Camping & Trail Food

camping and trail food

Are you into gourmet camping food? Do you love spending lots of time preparing and cooking while you’re out enjoying the outdoors?

Me neither.

Yes, we want to eat. Yes, we want our camping and trail food to be reasonably healthy. But when I’m out and about I want easy prep and easy cleanup. If I want to spend time “in the kitchen” putting out a gourmet spread, there are much better places to do it than the wilderness. At least that’s my philosophy.

The kind of food that’s best for outdoor activities really depends on a bunch of variables like…

How long? Day trip, weekend or a week or more?

Can I just throw some protein bars in a backpack, grab a water bottle and call it good? Or are we packing meals for eight people for a week? Will we have access to a grocery store while we’re there to stock up?

Who’s going?

I plan menus and pack differently when our kids are along, especially if my husband isn’t. I have to keep in mind what they’ll eat and how much help they’ll be. Of course that was more an issue when they were younger. Nowadays they all help with the prep, cooking and cleanup when asked.

Are we keeping it in the car or carrying it with us?

If we’re at the campground keeping our food in boxes in the car, it matters less how much we have than if we’re carrying it on our backs up and down steep mountain trails for six hours.

Is weight and bulk an issue? How about packaging?

A 5-pound bag of potatoes is no big deal if it’s in the car for a week. Not so if it’s in the food pack we have to carry over eight portages. There are places like the Boundary Waters and areas populated with bears that have pretty strict rules about what can be packed in and how it can be stored.

Will we have refrigeration?

Camper fridge? Cooler with ice? Or putting it in a ziplock bag and sinking it in the nearby cold-water lake or river? Or do we need food that doesn’t require refrigeration at all?

Are there “hunting and gathering” options while we’re out?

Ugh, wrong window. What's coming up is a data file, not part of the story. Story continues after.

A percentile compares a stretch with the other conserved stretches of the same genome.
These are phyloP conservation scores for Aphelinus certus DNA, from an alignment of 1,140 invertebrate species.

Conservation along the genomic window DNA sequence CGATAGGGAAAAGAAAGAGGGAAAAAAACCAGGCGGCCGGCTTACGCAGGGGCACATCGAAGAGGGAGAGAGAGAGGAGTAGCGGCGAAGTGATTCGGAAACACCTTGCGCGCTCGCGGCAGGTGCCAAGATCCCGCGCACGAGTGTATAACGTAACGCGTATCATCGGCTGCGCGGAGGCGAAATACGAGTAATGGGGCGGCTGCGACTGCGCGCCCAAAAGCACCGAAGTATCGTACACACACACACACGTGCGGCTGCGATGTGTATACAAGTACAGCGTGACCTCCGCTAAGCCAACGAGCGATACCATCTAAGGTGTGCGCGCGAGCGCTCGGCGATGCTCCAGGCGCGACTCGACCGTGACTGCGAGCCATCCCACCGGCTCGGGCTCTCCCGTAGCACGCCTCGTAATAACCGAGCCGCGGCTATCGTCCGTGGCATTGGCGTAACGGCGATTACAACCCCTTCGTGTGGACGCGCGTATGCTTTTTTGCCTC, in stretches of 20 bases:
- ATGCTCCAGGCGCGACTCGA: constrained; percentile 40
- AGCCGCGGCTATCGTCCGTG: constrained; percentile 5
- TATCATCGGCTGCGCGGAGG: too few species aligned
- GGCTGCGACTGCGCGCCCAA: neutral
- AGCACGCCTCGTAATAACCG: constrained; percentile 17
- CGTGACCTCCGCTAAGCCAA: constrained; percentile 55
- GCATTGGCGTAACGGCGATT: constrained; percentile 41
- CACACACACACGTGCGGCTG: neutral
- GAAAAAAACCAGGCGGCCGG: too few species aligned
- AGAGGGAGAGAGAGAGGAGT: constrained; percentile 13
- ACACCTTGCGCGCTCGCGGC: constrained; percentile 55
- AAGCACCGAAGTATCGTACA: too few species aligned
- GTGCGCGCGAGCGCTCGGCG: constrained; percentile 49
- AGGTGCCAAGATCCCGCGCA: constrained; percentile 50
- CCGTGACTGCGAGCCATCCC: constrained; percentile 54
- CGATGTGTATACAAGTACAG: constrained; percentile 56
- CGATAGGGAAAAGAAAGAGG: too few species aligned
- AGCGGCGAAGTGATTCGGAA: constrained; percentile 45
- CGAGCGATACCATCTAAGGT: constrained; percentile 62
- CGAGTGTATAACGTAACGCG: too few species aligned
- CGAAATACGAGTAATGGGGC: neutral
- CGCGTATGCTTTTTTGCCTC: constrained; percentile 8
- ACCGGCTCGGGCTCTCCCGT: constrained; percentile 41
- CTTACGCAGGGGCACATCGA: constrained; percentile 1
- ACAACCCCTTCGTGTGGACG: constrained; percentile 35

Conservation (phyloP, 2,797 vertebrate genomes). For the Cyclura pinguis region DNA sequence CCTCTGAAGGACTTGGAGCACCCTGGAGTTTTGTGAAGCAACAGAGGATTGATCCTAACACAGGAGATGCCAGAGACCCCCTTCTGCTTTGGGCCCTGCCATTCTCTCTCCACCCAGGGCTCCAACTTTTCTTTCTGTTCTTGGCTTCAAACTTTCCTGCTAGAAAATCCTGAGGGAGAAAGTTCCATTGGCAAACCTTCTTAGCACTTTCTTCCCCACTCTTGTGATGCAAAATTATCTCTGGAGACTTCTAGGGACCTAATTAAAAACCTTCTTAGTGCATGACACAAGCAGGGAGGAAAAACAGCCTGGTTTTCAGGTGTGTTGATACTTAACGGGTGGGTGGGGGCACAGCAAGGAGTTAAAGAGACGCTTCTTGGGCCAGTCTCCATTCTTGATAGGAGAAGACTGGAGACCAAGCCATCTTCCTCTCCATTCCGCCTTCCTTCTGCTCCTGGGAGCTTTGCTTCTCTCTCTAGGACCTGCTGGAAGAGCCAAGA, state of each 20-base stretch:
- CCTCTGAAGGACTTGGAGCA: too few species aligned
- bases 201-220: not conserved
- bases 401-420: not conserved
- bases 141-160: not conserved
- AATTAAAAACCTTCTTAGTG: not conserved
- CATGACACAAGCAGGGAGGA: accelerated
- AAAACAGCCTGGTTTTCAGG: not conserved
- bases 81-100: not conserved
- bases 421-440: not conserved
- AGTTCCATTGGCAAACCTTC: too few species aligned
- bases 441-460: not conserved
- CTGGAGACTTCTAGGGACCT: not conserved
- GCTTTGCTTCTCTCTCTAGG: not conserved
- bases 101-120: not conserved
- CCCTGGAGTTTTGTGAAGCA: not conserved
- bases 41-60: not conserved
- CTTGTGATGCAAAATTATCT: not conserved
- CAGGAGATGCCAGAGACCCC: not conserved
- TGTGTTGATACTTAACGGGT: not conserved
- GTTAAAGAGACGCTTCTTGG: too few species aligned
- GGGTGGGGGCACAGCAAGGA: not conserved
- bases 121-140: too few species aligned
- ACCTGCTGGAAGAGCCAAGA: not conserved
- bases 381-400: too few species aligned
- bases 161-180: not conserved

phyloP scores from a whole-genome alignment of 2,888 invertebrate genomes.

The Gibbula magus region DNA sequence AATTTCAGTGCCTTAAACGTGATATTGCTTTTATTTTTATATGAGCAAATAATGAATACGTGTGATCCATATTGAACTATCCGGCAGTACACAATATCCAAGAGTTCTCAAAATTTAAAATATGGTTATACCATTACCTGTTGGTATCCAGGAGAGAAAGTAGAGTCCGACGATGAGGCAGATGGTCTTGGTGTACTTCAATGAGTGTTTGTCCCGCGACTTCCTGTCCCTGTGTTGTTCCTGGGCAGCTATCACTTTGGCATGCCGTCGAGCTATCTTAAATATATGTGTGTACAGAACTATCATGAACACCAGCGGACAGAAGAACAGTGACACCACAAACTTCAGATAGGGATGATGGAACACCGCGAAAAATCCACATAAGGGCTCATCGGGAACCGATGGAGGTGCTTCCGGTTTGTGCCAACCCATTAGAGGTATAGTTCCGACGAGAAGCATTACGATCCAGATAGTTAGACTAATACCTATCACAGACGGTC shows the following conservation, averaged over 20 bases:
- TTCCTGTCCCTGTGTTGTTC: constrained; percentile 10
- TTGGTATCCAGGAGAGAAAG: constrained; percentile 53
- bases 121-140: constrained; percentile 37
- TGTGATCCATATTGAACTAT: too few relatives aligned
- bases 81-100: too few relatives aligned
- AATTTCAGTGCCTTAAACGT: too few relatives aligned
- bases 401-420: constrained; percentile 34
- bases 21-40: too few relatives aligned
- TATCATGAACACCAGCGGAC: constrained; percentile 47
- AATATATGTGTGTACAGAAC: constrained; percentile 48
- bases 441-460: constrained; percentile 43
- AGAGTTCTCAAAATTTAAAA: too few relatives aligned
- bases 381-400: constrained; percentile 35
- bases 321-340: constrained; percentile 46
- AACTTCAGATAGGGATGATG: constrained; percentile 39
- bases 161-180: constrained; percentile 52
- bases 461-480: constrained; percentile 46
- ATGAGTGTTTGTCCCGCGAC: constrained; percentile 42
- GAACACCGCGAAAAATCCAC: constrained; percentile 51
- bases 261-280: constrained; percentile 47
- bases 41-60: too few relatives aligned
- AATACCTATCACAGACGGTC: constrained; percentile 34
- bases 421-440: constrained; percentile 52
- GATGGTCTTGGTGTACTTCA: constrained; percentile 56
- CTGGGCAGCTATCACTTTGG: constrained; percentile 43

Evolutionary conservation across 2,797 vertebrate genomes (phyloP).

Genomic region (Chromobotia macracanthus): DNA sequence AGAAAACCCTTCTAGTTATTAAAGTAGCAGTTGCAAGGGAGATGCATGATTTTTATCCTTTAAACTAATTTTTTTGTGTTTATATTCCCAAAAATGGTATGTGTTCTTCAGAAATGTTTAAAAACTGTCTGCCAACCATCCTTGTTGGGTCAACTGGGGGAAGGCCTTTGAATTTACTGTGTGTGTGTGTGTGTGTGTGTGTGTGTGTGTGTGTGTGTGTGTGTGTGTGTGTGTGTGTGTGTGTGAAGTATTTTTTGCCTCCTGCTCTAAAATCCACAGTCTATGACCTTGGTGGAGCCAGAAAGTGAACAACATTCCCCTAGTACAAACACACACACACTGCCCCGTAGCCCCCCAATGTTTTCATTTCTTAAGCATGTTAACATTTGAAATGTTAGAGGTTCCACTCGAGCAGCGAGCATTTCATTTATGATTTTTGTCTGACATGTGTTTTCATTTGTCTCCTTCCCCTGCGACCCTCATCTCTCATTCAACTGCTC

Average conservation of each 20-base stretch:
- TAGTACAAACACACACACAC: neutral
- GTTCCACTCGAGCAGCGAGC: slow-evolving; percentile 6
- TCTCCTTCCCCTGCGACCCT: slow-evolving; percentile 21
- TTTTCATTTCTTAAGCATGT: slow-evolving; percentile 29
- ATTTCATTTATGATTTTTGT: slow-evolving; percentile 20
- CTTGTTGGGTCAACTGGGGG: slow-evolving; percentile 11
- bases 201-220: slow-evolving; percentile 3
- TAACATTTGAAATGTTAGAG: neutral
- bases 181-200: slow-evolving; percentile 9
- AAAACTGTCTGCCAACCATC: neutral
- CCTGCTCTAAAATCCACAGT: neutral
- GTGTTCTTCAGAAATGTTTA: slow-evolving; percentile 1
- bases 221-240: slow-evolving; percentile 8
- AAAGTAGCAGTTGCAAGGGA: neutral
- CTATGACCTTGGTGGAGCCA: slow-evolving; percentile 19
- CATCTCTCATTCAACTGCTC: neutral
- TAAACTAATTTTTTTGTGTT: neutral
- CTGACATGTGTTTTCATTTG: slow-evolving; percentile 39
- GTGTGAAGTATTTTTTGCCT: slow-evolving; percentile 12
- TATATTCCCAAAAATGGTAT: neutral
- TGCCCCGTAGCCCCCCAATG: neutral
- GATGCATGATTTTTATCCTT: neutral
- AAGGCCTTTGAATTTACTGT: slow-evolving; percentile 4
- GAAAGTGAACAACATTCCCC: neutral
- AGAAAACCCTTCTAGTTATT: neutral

cooking blueberry pancakes over the campfire

While I don’t advise planning on natural sources of food for survival, if we have a great day fishing do we have stuff along to have a great fish fry? Are we going during berry season? Do we want to add in wild edibles?

How much of a hassle is cleanup? Or…Do we want any cleanup?

Finger food or dishes? Do we need biodegradable soap? Did we remember the rags and towels for cleaning?

What kind of cooking options will we have?

Cook stove? Grill? Roasting over the fire? Along with that, is the cooking source stationary or will we have to carry it with us?

Is water available?

For drinking, cooking and cleanup. Is it from a campground well or from the nearest river or lake? Do we have a water purifier or will we have to boil it? Or do we need to pack it in with us?

Are there bears in the neighborhood?

This is top-of-mind for me from camping in the Grand Tetons and Yellowstone, and in northern Minnesota regularly.

“Be Bear Aware” signs and flyers are all over the place in grizzly territory—as it should be, both for the protection of us people and the bears. How we cook, store our food and clean up after meals in bear country takes on a whole new level of awareness.


I’d love your input! What are your favorite trail or camping foods and menus?

Email your suggestions to: info@activeoutdoorwomen.com.

(PHOTOS: Top: Cook-out with boneless pork chops; Bottom: This Boundary Waters campsite was surrounded by wild blueberry bushes – yum!)